Objectives: To characterize the frequency of opioid prescribing for pediatric headache in both ambulatory and emergency department (ED) settings, including prescribing rates by provider type. Study design: A retrospective cohort study of Washington State Medicaid beneficiaries, aged 7-17 years, with an ambulatory care or ED visit for headache between January 1, 2012, and September 30, 2015. The primary outcome was any opioid prescribed within 1 day of the visit. Results: A total of 51 720 visits were included, 83% outpatient and 17% ED. There was a predominance of female (63.2%) and adolescent (59.4%) patients, and 30.5% of encounters involved a pediatrician. An opioid was prescribed in 3.9% of ED and 1.0% of ambulatory care visits (P <.001). Pediatricians were less likely to prescribe opioids in both ED (-2.70 percentage point; 95% CI, -3.53 to -1.88) and ambulatory settings (-0.31 percentage point; 95% CI, -0.54 to -0.08; P <.001). Conclusions: Opioid prescribing rates for pediatric headache were low, but significant variation was observed by setting and provider specialty. We identified opioid prescribing by nonpediatricians as a potential target for quality improvement efforts.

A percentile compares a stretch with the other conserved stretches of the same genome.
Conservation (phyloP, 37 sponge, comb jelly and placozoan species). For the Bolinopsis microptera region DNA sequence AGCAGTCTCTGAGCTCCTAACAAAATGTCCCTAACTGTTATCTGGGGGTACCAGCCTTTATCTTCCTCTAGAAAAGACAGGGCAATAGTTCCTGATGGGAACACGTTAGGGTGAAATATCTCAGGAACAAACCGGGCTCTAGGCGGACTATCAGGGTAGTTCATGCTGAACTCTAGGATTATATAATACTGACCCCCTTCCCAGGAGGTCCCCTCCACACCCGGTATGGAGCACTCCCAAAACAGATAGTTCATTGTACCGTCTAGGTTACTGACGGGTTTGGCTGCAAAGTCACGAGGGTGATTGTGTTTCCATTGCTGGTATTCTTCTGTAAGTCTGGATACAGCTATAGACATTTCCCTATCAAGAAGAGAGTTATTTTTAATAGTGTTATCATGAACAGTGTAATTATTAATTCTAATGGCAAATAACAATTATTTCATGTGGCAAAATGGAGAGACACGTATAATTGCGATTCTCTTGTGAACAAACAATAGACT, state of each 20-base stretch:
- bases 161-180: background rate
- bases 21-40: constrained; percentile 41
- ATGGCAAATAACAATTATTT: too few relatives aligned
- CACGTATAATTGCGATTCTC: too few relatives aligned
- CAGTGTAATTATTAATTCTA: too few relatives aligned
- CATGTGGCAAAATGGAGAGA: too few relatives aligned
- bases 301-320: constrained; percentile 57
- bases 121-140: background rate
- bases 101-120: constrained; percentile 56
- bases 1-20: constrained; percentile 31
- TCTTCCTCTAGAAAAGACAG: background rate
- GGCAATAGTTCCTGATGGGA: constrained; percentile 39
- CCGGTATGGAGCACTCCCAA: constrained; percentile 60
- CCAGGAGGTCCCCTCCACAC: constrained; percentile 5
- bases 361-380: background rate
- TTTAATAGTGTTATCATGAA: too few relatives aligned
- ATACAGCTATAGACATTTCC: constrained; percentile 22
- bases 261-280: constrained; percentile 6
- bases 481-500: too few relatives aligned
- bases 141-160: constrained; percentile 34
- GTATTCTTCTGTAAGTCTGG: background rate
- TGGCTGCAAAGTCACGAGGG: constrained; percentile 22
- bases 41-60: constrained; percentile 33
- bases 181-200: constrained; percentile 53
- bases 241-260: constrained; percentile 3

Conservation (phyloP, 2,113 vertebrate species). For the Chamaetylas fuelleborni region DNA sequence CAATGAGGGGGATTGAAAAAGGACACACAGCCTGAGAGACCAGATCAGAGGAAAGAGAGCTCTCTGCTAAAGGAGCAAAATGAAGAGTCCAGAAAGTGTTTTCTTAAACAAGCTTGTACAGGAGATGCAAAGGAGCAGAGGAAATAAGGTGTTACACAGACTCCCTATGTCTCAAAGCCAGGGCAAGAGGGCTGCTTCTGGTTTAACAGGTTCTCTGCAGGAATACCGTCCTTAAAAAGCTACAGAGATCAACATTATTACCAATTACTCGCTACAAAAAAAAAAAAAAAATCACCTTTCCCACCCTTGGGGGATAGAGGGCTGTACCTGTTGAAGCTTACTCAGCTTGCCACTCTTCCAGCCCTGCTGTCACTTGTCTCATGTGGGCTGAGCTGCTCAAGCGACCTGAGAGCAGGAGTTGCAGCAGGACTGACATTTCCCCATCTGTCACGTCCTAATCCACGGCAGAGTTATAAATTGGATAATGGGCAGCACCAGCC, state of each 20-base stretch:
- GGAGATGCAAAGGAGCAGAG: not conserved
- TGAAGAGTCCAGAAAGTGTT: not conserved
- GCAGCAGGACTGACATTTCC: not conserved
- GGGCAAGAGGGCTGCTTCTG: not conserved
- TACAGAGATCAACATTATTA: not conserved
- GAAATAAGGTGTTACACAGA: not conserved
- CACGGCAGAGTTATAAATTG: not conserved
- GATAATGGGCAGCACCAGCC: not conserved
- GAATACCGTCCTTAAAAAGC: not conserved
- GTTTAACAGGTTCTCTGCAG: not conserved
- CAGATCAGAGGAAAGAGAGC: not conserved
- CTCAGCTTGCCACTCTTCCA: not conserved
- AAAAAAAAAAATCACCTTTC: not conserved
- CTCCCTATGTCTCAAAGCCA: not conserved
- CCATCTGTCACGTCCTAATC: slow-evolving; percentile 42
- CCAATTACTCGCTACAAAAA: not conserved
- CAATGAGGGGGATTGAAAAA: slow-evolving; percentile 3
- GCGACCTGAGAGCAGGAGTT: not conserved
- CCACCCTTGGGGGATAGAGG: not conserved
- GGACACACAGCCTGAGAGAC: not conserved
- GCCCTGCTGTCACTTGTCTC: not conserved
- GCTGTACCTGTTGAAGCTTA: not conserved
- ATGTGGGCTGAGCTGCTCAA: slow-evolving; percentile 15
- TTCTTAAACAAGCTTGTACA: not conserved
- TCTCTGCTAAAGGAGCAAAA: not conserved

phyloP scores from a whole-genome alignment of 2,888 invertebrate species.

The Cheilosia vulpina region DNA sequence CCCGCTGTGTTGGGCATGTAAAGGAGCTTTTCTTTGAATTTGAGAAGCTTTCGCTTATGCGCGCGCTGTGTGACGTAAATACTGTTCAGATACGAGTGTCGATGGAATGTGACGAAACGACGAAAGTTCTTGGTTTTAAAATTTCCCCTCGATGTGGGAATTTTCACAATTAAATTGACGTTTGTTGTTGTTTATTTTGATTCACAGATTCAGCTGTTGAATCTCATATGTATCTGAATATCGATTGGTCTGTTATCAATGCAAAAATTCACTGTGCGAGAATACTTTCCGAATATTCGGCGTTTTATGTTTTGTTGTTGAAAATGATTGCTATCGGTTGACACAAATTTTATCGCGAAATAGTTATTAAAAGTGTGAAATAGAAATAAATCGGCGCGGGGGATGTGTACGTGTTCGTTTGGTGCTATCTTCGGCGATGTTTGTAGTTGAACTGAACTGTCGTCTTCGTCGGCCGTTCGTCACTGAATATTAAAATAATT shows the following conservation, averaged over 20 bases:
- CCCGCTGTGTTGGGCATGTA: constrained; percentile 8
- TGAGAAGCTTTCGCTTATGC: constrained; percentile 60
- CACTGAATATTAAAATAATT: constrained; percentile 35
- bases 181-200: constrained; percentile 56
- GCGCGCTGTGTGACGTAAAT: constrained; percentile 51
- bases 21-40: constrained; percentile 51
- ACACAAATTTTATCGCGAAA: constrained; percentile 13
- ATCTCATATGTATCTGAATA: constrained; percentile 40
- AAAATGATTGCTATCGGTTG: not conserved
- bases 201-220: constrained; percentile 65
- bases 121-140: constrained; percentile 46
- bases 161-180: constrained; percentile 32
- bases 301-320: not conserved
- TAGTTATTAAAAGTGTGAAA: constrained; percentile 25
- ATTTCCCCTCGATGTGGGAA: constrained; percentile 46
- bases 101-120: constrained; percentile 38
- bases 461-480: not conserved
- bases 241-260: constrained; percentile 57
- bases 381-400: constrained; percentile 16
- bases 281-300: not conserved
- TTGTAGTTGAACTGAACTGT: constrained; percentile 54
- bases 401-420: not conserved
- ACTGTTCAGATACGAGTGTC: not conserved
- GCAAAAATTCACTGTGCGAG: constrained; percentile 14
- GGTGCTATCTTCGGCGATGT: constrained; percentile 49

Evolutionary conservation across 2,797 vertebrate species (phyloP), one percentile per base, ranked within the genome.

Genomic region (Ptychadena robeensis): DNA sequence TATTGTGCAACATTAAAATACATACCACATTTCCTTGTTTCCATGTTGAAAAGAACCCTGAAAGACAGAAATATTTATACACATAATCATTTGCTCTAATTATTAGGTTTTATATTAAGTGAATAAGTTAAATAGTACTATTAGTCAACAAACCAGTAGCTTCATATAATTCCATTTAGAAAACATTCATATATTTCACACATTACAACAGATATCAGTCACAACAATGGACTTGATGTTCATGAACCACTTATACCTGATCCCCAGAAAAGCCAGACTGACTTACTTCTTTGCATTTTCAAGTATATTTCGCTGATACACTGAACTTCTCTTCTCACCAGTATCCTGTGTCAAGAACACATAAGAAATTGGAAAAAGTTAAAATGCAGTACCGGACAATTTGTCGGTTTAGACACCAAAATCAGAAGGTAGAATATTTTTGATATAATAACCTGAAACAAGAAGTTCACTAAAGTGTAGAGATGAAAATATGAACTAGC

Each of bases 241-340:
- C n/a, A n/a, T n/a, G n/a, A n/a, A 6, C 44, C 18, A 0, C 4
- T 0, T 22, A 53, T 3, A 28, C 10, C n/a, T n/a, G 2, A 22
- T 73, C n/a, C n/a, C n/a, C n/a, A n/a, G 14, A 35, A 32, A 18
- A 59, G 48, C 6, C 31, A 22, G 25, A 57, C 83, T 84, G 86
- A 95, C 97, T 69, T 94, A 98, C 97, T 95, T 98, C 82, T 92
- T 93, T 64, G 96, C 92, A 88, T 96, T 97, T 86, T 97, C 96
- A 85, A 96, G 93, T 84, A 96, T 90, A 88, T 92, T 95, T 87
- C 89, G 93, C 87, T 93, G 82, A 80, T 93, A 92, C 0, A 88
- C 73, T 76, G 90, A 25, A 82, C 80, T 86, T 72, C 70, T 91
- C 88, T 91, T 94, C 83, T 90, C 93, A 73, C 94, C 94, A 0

- ambulatory care
- emergency department
ASJC Scopus subject areas
- Pediatrics, Perinatology, and Child Health